Human rights activists are thus encouraged to adopt new tactics that benefit their mental health and well-being at work, at home, and in social settings. The new tactics offer a wide range of services, including tools, applications, services, podcasts, digital resources, and so on. Human rights activists have effectively used digital information tools and resources through digital inclusion methods of service delivery, which can be accessed and utilized by human rights activists in times of stress and need. As a result, digital information tools are referred to as resources for human rights activists seeking to balance activism and self-care.

New Tactics may look like this;

  • Coordination or facilitation of the well-being conversations, as well as invitation of other conversation leaders and participants. Digital tools enable people from different communities to communicate quickly and experts to collaborate to solve problems even if they haven't met in person.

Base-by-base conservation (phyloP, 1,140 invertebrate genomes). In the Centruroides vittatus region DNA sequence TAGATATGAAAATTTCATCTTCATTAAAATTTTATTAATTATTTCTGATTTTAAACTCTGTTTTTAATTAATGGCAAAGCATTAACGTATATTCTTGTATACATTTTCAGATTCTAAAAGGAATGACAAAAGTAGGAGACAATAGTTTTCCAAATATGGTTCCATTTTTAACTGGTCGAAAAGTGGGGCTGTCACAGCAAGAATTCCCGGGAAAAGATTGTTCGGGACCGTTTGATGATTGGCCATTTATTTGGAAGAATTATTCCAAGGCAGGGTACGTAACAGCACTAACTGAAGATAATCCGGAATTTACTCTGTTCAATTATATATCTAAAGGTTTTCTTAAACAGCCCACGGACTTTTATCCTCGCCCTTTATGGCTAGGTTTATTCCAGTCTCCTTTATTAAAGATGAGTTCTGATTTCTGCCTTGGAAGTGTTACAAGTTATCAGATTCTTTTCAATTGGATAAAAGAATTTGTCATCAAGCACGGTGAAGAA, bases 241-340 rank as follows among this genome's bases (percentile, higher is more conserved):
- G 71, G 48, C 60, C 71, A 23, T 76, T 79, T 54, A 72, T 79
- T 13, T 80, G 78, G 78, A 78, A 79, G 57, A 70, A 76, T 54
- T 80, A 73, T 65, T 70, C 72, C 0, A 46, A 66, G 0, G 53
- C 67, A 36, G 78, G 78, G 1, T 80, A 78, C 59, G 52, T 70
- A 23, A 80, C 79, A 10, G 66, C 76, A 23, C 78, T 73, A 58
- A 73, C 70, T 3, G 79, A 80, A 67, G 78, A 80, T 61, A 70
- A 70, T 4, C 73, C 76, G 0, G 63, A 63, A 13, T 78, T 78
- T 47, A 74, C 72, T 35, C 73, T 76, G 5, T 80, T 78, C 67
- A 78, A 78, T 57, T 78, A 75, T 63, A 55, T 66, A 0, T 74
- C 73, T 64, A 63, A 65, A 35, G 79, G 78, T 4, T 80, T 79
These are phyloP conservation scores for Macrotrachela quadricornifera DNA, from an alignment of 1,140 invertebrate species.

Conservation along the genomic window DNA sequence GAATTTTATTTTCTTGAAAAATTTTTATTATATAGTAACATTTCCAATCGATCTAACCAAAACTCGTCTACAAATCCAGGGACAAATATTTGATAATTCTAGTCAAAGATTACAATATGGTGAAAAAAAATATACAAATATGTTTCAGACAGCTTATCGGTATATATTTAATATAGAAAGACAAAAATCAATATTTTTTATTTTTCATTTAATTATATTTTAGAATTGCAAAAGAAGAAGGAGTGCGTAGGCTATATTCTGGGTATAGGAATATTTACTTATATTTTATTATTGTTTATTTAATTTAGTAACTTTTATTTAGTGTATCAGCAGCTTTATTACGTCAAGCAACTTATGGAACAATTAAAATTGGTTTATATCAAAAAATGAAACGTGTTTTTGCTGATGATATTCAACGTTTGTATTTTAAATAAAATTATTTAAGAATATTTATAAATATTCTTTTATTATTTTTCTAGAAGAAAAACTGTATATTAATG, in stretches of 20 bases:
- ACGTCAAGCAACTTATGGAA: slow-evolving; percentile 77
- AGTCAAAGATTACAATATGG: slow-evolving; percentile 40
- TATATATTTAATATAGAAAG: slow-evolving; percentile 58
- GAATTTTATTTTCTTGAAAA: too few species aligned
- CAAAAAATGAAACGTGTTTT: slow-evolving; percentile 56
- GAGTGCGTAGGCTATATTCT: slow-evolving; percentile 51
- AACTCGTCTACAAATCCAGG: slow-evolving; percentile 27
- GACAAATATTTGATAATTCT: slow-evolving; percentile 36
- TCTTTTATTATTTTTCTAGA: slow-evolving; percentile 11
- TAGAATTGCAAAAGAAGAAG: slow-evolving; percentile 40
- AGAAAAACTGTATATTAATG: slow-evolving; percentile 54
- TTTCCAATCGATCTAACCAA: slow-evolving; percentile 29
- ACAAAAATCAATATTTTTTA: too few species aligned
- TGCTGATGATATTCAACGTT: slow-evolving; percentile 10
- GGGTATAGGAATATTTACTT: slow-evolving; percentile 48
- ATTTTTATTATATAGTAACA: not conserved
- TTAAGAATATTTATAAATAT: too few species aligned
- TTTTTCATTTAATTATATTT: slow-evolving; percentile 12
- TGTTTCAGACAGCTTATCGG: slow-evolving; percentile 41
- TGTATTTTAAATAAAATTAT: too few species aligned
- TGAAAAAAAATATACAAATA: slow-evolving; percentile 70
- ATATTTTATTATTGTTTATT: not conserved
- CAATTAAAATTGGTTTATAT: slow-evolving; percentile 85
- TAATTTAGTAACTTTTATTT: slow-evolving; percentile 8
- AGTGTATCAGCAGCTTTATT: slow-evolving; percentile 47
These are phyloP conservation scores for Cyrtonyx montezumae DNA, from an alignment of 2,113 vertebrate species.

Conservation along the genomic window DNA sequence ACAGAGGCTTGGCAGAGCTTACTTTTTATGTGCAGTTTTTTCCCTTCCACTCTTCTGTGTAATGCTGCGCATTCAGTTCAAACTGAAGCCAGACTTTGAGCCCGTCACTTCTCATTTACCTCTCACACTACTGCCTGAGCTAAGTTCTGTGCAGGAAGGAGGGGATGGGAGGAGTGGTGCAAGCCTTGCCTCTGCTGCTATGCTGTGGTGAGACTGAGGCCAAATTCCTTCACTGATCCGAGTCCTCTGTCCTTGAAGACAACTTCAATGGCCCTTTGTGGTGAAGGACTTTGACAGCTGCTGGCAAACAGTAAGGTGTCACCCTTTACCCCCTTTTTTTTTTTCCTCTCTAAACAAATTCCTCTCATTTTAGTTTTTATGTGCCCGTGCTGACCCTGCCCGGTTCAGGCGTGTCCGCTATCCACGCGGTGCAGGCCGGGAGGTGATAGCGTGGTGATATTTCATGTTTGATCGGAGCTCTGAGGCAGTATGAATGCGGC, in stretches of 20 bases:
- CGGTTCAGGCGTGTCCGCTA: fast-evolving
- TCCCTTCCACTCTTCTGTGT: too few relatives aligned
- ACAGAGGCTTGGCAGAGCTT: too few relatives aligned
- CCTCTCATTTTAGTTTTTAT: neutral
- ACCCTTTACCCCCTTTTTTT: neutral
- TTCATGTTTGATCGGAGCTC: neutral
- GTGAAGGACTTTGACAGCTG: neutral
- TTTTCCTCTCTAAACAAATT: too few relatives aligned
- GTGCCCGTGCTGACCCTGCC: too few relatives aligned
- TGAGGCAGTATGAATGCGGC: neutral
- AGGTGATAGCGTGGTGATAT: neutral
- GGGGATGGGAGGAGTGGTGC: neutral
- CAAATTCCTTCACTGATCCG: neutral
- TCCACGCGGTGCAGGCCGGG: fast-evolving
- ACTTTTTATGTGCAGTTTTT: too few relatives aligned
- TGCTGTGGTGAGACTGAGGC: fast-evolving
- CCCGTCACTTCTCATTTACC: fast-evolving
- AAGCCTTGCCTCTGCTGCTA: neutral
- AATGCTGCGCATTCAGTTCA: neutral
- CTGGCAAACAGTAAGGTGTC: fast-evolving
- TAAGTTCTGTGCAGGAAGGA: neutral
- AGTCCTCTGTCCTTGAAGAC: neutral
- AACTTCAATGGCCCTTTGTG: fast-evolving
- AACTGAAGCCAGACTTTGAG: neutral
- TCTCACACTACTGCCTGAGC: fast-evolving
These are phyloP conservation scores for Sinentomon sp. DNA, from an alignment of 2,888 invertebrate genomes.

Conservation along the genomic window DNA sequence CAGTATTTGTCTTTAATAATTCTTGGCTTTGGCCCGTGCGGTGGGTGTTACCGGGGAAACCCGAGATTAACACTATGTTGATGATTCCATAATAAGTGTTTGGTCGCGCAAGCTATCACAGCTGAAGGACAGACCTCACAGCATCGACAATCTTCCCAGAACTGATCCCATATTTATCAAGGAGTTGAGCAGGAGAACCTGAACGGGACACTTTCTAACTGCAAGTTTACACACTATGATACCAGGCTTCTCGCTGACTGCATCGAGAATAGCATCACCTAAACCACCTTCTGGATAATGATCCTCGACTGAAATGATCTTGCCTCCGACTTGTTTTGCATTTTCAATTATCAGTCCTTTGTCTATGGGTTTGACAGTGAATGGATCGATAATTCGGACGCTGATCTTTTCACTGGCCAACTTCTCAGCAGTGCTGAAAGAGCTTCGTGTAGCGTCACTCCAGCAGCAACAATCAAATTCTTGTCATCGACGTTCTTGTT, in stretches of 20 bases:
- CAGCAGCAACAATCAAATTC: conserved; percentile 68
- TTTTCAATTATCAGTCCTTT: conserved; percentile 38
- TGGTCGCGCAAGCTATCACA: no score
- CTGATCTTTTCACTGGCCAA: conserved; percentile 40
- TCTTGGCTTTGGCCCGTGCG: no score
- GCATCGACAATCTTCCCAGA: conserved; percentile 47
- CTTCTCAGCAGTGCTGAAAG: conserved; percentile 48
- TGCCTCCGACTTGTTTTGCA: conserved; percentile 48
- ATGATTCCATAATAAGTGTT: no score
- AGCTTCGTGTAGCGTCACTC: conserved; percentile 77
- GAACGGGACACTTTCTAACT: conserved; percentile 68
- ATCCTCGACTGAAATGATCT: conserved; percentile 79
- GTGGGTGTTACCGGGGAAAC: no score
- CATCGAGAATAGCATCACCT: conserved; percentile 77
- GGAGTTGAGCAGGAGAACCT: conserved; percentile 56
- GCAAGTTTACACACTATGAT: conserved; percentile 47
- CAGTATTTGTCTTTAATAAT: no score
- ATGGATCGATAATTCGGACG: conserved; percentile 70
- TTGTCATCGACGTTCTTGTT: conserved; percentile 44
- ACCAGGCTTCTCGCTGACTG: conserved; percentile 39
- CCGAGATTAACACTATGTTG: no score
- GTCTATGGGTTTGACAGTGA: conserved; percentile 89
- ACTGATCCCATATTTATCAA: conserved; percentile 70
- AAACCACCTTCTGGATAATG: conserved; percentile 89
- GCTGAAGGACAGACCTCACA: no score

• Allowing conversation Leaders to see the conversation questions ahead of time so they can prepare answers and resources to share.
  • Spreading the word about the conversation, using websites, email updates, Zoom calls, Twitter chats and spaces, Facebook, and Instagram, as well as any other digital technology tool.
  • Teaching conversation leaders (also known as peer leaders) how to participate in Twitter chats using webinars and podcasts to provide support
  • Gathering feedback on the conversation process and results. This facilitates data collection and research on specific topics while also collecting information on participation.